The Hillside Homestead

Suttons Bay, Leelanau Peninsula, Michigan
06.26.2013 | by: Meghan

HOORAY! I’m currently on a luxuriously long vacation “Up North”—as Detroiters affectionately call this area of Northern Michigan—with my two boys before the arrival of number three. We’re (fairly successfully) trying to shoehorn an entire summer of hiking, lake swimming, dune climbing, frog catching, pier jumping, sandcastle building, berry picking, stone skipping and ice cream licking into three weeks. And four hours north of Detroit, it’s the perfect place to try. Shimmering blue waters compete with any ocean I’ve ever seen, and country roads crisscross patchwork farmland and wind through orchards with peek-a-boo views of Lake Michigan from the tops of rolling hills. It’s ridiculously idyllic.

While here, the story I wrote about the Leelanau Peninsula came out in the July/August issue of Martha Stewart Living (a little online slideshow, not as detailed as the print version). Randy Harris is responsible for the beautiful photographs, and the magazine’s redesign looks fantastic. I overheard someone talking about the story in the checkout line at the grocery, and my face flushed.

One of my favorite places included in the piece (however briefly, in the sidebar) is the new Hillside Homestead—a farm stay b&b owned and delightfully operated by chef-turned-homesteader Susan Odom, who got the idea and honed her skills at the Firestone Farm at Greenfield Village just outside Detroit. Here, at her restored Victorian, she adds a layer of good old-fashioned historic hospitality to the local food movement, inviting guests to experience locally-sourced, home-cooked period meals around a big farmhouse table. Every last detail is straight out of the early 1900s, including the old-fashioned flowered dress and apron Susan dons for dinner, yet none of it feels hokey or overdone. From the antique wood burning stove and dry sink to the honey butter and apple jelly she makes herself, it’s all perfectly charming. When we stopped by, she was whipping up apple pie and fried chicken using homespun leaf lard, which I’ve never even heard of–apparently, all the rage in turn-of-the-century farm kitchens. Guest rooms are equally attended to, and outside, visit the pigs, chickens and an irresistible wooden tree swing, before settling down on the front porch for pastoral sunset views. Below, a few photos that do not quite do the place justice, plus a few other places to stay from the designtripper archives if you visit the Leelanau Peninsula.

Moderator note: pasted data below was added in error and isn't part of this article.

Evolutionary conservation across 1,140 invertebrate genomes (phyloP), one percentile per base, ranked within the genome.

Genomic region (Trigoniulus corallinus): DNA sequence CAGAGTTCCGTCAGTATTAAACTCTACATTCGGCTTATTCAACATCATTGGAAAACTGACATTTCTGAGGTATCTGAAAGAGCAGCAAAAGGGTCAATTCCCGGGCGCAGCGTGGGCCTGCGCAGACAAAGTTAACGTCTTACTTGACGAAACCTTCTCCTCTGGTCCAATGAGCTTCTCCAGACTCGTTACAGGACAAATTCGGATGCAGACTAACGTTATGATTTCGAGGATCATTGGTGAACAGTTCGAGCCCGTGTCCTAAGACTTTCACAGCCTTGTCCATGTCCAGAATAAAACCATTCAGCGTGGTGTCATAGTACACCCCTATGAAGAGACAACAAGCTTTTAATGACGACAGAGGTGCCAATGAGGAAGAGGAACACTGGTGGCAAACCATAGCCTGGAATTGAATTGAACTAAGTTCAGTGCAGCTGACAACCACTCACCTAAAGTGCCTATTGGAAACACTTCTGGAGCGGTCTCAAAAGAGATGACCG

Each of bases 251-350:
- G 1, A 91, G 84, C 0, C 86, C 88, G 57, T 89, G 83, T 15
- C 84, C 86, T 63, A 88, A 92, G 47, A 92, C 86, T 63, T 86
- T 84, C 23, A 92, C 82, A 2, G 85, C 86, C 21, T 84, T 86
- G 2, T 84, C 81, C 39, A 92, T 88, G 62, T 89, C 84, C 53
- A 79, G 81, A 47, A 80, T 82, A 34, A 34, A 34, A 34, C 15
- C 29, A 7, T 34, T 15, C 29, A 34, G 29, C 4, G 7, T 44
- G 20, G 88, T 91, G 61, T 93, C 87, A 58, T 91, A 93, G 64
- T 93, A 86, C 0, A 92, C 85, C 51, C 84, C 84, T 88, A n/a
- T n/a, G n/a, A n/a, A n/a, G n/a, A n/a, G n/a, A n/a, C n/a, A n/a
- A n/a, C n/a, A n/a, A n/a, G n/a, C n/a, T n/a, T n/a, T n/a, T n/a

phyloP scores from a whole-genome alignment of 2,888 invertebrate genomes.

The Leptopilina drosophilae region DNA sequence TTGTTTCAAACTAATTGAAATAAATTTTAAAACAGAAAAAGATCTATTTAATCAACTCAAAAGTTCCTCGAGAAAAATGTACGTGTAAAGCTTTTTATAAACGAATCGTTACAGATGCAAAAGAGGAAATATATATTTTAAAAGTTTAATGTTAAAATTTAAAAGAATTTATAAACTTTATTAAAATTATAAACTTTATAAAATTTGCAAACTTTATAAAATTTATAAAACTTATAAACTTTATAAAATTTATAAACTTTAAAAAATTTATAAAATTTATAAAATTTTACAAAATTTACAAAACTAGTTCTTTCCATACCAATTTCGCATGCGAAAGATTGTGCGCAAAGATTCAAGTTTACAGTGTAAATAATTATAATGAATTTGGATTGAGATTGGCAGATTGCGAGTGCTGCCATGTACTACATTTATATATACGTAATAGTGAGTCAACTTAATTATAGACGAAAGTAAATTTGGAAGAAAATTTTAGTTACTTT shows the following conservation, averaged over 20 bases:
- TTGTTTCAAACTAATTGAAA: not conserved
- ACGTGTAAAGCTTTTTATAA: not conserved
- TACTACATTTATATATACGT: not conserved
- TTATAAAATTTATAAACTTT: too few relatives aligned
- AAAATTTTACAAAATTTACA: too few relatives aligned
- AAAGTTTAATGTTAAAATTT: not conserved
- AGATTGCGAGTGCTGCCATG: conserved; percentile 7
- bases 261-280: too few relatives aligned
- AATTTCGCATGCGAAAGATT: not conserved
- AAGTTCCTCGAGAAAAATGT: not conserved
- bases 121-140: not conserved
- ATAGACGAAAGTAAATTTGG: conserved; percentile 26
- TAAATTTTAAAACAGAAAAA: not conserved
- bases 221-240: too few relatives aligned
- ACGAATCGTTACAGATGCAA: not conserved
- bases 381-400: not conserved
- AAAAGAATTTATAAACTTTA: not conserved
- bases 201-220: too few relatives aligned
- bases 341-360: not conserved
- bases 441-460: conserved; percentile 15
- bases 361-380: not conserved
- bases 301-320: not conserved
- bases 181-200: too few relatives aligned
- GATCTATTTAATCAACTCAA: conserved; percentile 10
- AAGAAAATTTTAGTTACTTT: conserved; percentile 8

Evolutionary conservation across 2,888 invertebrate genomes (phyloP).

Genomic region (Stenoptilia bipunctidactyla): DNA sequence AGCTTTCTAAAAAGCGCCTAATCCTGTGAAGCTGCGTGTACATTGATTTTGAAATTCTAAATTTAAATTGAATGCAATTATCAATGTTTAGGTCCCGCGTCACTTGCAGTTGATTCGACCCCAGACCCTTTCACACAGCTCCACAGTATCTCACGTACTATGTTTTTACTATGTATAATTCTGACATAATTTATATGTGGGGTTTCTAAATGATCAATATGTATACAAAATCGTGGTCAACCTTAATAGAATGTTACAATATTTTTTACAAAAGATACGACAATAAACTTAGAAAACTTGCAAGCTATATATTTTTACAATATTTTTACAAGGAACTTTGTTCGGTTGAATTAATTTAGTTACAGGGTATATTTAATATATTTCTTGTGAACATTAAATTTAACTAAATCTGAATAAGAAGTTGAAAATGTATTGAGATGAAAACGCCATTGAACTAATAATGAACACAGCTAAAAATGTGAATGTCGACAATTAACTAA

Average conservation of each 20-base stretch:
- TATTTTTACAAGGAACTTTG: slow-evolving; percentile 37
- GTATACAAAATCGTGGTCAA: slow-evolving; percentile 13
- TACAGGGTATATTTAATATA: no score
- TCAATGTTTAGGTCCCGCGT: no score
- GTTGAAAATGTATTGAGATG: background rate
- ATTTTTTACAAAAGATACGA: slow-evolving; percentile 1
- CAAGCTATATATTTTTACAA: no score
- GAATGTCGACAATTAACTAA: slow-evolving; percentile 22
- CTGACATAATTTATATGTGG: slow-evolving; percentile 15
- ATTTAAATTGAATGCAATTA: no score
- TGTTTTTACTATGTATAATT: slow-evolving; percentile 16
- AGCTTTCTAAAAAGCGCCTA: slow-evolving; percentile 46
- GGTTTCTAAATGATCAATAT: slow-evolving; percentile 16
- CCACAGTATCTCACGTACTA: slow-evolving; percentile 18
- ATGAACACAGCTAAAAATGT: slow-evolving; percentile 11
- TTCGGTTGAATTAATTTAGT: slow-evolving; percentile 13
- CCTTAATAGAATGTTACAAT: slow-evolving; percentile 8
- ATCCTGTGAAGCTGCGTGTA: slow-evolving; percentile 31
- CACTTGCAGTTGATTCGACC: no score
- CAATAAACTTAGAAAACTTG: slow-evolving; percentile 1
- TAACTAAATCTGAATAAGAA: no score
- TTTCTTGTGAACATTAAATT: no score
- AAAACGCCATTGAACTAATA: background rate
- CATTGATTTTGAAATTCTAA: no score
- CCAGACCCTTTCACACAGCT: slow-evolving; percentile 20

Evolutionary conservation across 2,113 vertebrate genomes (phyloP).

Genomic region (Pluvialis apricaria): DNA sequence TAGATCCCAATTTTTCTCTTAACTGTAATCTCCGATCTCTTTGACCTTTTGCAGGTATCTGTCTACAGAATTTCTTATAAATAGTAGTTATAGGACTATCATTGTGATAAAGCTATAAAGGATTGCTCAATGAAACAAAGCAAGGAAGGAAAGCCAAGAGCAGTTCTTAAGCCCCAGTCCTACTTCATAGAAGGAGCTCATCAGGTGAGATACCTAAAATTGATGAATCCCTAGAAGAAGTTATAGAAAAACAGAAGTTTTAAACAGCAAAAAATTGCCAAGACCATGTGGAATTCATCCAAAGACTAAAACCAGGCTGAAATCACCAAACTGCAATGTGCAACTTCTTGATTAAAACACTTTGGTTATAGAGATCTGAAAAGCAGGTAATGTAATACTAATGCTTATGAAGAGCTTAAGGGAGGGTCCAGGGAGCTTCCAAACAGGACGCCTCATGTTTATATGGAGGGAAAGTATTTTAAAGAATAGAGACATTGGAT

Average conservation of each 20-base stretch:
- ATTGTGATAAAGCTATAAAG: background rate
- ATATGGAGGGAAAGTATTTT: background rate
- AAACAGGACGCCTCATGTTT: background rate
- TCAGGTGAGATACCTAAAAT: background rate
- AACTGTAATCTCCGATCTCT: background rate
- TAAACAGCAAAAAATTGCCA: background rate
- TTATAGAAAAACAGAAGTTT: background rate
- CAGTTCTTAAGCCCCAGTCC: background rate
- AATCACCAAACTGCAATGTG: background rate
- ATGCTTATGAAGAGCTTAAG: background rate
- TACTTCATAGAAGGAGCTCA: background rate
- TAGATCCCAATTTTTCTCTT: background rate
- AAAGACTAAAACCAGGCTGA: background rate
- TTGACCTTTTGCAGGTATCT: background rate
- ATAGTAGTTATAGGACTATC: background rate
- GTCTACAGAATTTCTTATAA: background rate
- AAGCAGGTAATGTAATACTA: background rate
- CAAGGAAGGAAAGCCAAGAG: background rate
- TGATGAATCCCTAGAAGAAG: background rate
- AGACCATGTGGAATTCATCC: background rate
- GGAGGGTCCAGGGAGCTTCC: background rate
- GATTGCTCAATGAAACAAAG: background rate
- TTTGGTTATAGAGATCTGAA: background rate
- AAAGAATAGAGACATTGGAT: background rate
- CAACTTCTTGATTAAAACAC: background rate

Hillside Homestead

Other overnight options: this modern farmhouse rehab, Wyndenrock, and Jolli Lodge. I’ll have one more place to add to the list in a week or two.



8 Comments on “The Hillside Homestead”

  1. Oh how i hope we can visit the leelanau peninsula one day! looks dreamy.. and congrats on baby number 3 coming up!


  2. Vanessa: yes, come to Michigan! Would love to meet you. Plus, you need to reassure me I’ll still be able to travel with THREE kiddos. (no plans of slowing down, but still…)


  3. Congrats on your piece in Martha Stewart Living! I just read that yesterday! We go up to Northern Michigan every year and are obsessed. I’ve had Susan’s cherry pie and it was to-die-for!



  4. Meghan!!! Thanks for writing this! I loved your article in martha’s mag. I am grateful to be included in it. and this blog post is just frosting on top! Hey if you are in the neighborhood you should stop by! send me a message…susan at hillside homestead dot com! and happy Independence Day!


  5. Nothing beats hanging out with the kids. Enjoy this time, soon they won’t want to be seen with ya. Not many places provide for what I found to be very affordable summer fun. Great photos as well


  6. Great blog post and article in the magazine! I’ve heard Michigan is a great place to visit and it sure looks like it!


  7. Thanks, everyone.

    Susan: I’m sorry I missed you. We’ll be back!


  8. […] has become a hugely important, soul-enriching part of our lives since moving to Detroit (see here, here, and here) — has been a torturously long and drawn-out process spanning several years and […]


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